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[261] But when Archelaus, king of Cappadocia, heard of the state that Herod was in, and being in great distress about his daughter, and the young man [her husband], and grieving with Herod, as with a man that was his friend, on account of so great a disturbance as he was under, he came [to Jerusalem] on purpose to compose their differences; and when he found Herod in such a temper, he thought it wholly unseasonable to reprove him, or to pretend that he had done any thing rashly, for that he should thereby naturally bring him to dispute the point with him, and by still more and more apologizing for himself to be the more irritated: he went, therefore, another way to work, in order to correct the former misfortunes, and appeared angry at the young man, and said that Herod had been so very mild a man, that he had not acted a rash part at all. He also said he would dissolve his daughter's marriage with Alexander, nor could in justice spare his own daughter, if she were conscious of any thing, and did not inform Herod of it. When Archelaus appeared to be of this temper, and otherwise than Herod expected or imagined, and, for the main, took Herod's part, and was angry on his account, the king abated of his harshness, and took occasion from his appearing to have acted justly hitherto, to come by degrees to put on the affection of a father, and was on both sides to be pitied; for when some persons refuted the calumnies that were laid on the young man, he was thrown into a passion; but when Archclaus joined in the accusation, he was dissolved into tears and sorrow after an affectionate manner. Accordingly, he desired that he would not dissolve his son's marriage, and became not so angry as before for his offenses. So when Archclaus had brought him to a more moderate temper, he transferred the calumnies upon his friends; and said it must be owing to them that so young a man, and one unacquainted with malice, was corrupted; and he supposed that there was more reason to suspect the brother than the soft. Upon which Herod was very much displeased at Pheroras, who indeed now had no one that could make a reconciliation between him and his brother. So when he saw that Archclaus had the greatest power with Herod, he betook himself to him in the habit of a mourner, and like one that had all the signs upon him of an undone man. Upon this Archclaus did not overlook the intercession he made to him, nor yet did he undertake to change the king's disposition towards him immediately; and he said that it was better for him to come himself to the king, and confess himself the occasion of all; that this would make the king's anger not to be extravagant towards him, and that then he would be present to assist him. When he had persuaded him to this, he gained his point with both of them; and the calumnies raised against the young man were, beyond all expectation, wiped off. And Archclaus, as soon as he had made the reconciliation, went then away to Cappadocia, having proved at this juncture of time the most acceptable person to Herod in the world; on which account he gave him the richest presents, as tokens of his respects to him; and being on other occasions magnanimous, he esteemed him one of his dearest friends. He also made an agreement with him that he would go to Rome, because he had written to Caesar about these affairs; so they went together as far as Antioch, and there Herod made a reconciliation between Archclaus and Titus, the president of Syria, who had been greatly at variance, and so returned back to Judea.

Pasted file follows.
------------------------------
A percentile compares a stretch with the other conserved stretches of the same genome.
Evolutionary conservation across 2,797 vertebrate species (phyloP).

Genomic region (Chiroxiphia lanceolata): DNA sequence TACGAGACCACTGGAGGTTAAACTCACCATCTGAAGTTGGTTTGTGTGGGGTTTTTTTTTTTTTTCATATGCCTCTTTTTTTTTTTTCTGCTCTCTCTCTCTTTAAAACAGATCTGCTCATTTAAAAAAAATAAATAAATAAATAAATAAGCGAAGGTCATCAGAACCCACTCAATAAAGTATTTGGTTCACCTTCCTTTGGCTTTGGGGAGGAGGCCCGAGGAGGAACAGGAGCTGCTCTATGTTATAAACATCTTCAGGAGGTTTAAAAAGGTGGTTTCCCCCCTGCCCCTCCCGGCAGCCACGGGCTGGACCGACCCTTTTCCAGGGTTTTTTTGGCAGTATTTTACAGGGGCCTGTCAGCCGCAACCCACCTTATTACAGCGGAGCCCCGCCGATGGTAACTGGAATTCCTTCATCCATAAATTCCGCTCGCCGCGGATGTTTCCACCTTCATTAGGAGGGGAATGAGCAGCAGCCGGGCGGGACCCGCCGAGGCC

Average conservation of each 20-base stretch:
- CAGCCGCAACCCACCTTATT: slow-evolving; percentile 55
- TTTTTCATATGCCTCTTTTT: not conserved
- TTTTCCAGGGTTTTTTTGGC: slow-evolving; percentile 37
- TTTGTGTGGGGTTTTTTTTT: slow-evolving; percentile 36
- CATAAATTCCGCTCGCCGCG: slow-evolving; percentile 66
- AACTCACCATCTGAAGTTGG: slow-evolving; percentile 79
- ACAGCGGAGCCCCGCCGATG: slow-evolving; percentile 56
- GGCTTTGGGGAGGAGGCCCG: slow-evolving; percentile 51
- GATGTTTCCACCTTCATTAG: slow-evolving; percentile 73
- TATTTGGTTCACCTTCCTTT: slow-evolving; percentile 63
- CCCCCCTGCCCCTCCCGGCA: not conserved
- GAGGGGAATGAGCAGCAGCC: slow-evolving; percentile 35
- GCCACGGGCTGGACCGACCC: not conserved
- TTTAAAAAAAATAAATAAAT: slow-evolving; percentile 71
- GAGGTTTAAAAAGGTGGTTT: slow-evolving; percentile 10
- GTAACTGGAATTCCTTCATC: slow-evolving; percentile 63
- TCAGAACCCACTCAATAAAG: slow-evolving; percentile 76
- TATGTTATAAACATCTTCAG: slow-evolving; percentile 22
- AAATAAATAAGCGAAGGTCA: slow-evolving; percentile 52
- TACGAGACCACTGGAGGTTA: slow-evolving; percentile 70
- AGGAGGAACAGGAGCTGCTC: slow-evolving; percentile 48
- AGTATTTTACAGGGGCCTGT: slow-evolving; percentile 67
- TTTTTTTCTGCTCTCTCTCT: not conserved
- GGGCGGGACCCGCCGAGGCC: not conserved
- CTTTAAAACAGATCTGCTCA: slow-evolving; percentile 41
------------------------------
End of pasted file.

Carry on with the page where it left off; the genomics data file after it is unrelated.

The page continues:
1

1 CONCERNING THE REVOLT OF THE TRACHONITES; HOW SYLLEUS ACCUSED HEROD BEFORE CAESAR; AND HOW HEROD, WHEN CAESAR WAS ANGRY AT HIM, RESOLVED TO SEND NICOLAUS TO ROME.

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